ARLINGTON, Texas — Through all the struggles, all the moments when it looked like he should be dropped down in the lineup or out of it altogether, Brandon Lowe believed.
He had built himself into one of the American League’s best hitters, and no slump — not even one during the playoffs — could derail that. The Tampa Bay Rays kept believing in Lowe, too. In Game 2 of the World Series, both were rewarded handsomely for their faith.
Lowe became the first player to hit two opposite-field home runs in a World Series game, and the Rays’ bullpen bent but didn’t break as they held on for a 6-4 victory Wednesday night to even the series at one game apiece.
“Yeah, those felt really good,” Lowe said. “It felt great to kind of get back and contribute to the team. They’ve been doing so well for the past month. It felt really good to get back and actually start doing stuff again.”
The 26-year-old Lowe, an All-Star two years ago as a rookie and a down-ballot MVP candidate this year, had endured a brutal postseason: 6-for-56 with 19 strikeouts and not one multihit game among the 15 the Rays had played. Yet Tampa Bay never wavered — Lowe sat only one game and pinch hit in it — in its confidence that Lowe would find his swing.
Rays manager Kevin Cash, who said before Game 2 that the team would “stick with guys we have a lot of faith in,” explained why the team believes in Lowe.
“The biggest reason that makes us all believe it is he’s shown over time that he’s a really good hitter, really good player, and sometimes guys, you got to let them go through some tough patches, and he’s been in one,” Cash said after Wednesday’s win. “It was exciting for the first home run. The second one really ignited them. You’ve seen it. You’ve covered him. He can go quiet for a little while, but he can get as hot as anybody in baseball. Hopefully, that’s the trend that we’re looking at going forward.”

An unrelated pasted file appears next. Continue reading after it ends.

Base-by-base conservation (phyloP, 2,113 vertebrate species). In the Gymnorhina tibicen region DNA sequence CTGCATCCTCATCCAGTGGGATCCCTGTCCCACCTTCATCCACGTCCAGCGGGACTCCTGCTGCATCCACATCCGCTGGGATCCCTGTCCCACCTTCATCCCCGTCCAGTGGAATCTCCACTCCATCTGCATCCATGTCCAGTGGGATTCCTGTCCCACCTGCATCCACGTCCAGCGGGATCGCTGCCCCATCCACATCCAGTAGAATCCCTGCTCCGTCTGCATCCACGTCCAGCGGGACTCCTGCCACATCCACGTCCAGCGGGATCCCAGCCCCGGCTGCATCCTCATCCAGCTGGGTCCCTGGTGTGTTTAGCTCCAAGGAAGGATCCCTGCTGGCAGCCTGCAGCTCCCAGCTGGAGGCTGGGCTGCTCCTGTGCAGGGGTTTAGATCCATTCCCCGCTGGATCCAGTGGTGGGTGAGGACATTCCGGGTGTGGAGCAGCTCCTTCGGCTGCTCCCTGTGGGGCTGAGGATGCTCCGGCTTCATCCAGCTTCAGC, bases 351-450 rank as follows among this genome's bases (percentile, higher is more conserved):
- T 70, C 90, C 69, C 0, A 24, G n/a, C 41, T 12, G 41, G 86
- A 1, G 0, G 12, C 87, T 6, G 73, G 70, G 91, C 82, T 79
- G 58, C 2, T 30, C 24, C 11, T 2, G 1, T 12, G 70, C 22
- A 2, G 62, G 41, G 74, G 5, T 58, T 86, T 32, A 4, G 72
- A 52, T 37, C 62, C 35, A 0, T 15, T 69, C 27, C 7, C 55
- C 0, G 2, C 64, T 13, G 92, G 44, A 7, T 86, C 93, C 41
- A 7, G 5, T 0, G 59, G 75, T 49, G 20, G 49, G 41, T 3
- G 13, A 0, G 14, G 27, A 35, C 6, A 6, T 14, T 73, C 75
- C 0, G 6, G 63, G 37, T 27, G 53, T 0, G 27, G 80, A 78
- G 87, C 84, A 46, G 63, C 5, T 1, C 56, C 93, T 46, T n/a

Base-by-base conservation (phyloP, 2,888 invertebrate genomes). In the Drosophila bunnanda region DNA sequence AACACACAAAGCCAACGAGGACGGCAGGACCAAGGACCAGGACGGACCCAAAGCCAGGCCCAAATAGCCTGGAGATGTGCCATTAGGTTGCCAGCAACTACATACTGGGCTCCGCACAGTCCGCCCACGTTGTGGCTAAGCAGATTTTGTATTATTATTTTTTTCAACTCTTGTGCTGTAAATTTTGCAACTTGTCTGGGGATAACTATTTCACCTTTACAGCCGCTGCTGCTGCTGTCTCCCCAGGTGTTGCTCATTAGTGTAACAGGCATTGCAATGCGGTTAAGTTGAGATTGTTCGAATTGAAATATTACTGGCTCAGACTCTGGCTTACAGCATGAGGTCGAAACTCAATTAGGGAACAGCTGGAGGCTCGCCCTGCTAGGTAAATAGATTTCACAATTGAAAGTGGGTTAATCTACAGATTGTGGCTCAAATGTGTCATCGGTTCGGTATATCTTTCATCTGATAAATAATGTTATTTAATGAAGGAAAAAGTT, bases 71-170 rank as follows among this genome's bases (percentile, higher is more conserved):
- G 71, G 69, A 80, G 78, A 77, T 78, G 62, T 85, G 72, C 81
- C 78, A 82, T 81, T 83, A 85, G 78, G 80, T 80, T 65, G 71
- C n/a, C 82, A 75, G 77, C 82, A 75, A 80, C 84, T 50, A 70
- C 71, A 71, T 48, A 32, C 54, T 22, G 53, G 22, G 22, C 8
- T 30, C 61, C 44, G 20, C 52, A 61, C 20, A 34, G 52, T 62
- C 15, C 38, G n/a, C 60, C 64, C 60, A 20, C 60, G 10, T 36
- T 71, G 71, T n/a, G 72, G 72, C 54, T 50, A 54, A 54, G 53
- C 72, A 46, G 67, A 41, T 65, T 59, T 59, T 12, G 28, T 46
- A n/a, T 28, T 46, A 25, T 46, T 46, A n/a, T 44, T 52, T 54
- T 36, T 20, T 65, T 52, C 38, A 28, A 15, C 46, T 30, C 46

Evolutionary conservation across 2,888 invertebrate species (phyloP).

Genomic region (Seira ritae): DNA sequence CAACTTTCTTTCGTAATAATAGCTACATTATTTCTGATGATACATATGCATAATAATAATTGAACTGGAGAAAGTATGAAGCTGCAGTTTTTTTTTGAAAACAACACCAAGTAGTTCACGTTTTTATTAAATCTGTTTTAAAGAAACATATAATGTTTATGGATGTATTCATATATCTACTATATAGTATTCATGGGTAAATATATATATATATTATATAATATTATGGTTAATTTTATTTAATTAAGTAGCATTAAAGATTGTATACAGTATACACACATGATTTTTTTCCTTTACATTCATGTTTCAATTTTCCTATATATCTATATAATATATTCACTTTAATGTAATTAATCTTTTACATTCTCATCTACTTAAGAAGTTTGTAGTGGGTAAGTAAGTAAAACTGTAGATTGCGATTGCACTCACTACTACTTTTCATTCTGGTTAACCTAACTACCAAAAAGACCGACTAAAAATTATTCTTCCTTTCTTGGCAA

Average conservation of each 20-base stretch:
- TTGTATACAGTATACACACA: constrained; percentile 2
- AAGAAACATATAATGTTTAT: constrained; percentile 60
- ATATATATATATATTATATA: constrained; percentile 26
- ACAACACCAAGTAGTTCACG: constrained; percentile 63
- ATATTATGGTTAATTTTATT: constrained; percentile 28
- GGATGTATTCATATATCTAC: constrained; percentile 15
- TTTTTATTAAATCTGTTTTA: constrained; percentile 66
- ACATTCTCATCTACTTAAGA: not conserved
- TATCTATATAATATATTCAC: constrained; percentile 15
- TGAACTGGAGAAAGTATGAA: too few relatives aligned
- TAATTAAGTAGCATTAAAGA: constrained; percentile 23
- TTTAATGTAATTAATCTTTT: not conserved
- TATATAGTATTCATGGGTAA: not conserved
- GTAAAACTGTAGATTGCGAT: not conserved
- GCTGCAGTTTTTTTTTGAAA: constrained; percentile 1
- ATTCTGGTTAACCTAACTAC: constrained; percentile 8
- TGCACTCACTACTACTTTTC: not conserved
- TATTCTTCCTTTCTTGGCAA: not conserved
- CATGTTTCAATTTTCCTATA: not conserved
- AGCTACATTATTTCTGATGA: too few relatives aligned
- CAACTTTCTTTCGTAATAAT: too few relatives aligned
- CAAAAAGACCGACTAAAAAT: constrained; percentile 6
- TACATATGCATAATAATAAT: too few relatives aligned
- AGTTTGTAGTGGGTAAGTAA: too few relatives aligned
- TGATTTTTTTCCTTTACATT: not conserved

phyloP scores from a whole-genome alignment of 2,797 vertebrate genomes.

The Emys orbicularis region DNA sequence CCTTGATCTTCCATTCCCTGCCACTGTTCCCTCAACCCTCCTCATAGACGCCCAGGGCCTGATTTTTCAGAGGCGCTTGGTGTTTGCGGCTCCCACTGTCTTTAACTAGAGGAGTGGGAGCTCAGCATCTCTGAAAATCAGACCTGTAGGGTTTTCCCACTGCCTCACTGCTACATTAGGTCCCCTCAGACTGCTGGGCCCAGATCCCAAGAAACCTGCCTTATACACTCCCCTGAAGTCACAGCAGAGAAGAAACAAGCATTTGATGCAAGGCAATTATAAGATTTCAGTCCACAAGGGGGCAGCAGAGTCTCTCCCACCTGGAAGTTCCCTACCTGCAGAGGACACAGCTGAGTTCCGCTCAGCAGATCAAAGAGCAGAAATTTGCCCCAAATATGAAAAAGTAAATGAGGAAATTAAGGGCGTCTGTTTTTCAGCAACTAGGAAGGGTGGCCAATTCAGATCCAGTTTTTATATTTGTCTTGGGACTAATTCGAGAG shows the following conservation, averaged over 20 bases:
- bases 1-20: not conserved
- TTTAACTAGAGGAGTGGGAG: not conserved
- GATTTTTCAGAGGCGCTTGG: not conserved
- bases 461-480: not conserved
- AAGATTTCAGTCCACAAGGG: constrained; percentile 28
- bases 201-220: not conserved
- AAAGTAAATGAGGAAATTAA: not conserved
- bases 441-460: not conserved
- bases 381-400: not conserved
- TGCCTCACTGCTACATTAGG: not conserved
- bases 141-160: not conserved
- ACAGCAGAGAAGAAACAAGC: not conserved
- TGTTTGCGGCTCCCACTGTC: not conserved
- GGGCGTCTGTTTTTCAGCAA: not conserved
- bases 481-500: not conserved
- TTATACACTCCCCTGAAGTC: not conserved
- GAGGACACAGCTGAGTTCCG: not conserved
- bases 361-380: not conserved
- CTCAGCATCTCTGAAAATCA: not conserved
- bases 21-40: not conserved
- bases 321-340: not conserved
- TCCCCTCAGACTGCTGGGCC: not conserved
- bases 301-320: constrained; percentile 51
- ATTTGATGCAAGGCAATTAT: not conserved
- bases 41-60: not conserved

Lowe, after all, had figured out how to leverage his 5-foot-10, 185-pound frame into one of the great power swings in the AL. With extra time spent analyzing video and recognizing flaws in his swing, he corrected it and saw the dividends early in Game 2.
Hitting in the No. 2 hole, he punished a 95 mph fastball from rookie starter Tony Gonsolin to left field in the first inning, giving the Rays an early advantage. He piled on with a two-run shot off rookie Dustin May in the fifth inning, pushing the Rays’ advantage to 5-0.
Lowe acknowledged that his slump had been weighing on him but credited his team for picking him up.
“To say my mind wasn’t going different places during that struggle would be lying to you,” Lowe said. “There were times where I wasn’t feeling too good, but that’s what is so great about this team and the coaching staff. As soon as I started dragging my feet, somebody was right there to pick me up and tell me to ‘focus up. Let’s get going.’
“Just pure joy going into that dugout after hitting that [first] home run. Everyone’s happy. Everyone’s jumping up and down. It’s not an individual thing out there. It’s everyone with the team. Whatever helps the team win.”
Added Rays starter Blake Snell: “I think B-Lowe set the tone. When he hit the first home run, it kinda got everyone juiced up. From that point, you felt the momentum leaning our way for the rest of the game.”
In the meantime, Snell hadn’t allowed a hit, striking out two Dodgers in each of the first four innings. Following the fourth, Snell bounded off the mound, shouting into the expanse of Globe Life Field, to no one and everyone among the crowd of 11,472. He looked like his Cy Young-winning self, with his fastball, curveball and slider confounding a group of Dodgers hitters who in Game 1 piled up eight runs through power, patience and proficiency with the bat.
The fifth ended Snell’s dreams of a no-hitter — and his night altogether. With two out, he walked Kiké Hernandez and served up a home run to Chris Taylor. After a walk to Mookie Betts and a single by Corey Seager, Snell’s night was over.
Nick Anderson wiped out the inherited runners by striking out Justin Turner, and though he allowed a solo home run to Will Smith and reliever Pete Fairbanks served one up to Seager, the cushion provided by Lowe stood, as left-hander Aaron Loup recorded two outs and right-hander Diego Castillo got the final out for the save. The win went to Anderson.
Lowe’s multihomer game was the 55th in World Series history, the seventh by a second baseman and the first by a Rays player. It continued Tampa Bay’s trend of needing home runs to score. The Rays set a record with 28 home runs this postseason, and entering the World Series, nearly 72% of their runs had come via the long ball.
The return of the Lowe who helped guide the Rays to the AL East title was a welcome sign for a Tampa Bay team whose offensive struggles were of paramount concern, particularly with the prospect of falling down 0-2 to the Dodgers. Lowe hit .269/.362/.554 with 14 home runs in 56 games during the regular season and ranked just behind Juan Soto and Ronald Acuña Jr. in wins above replacement.
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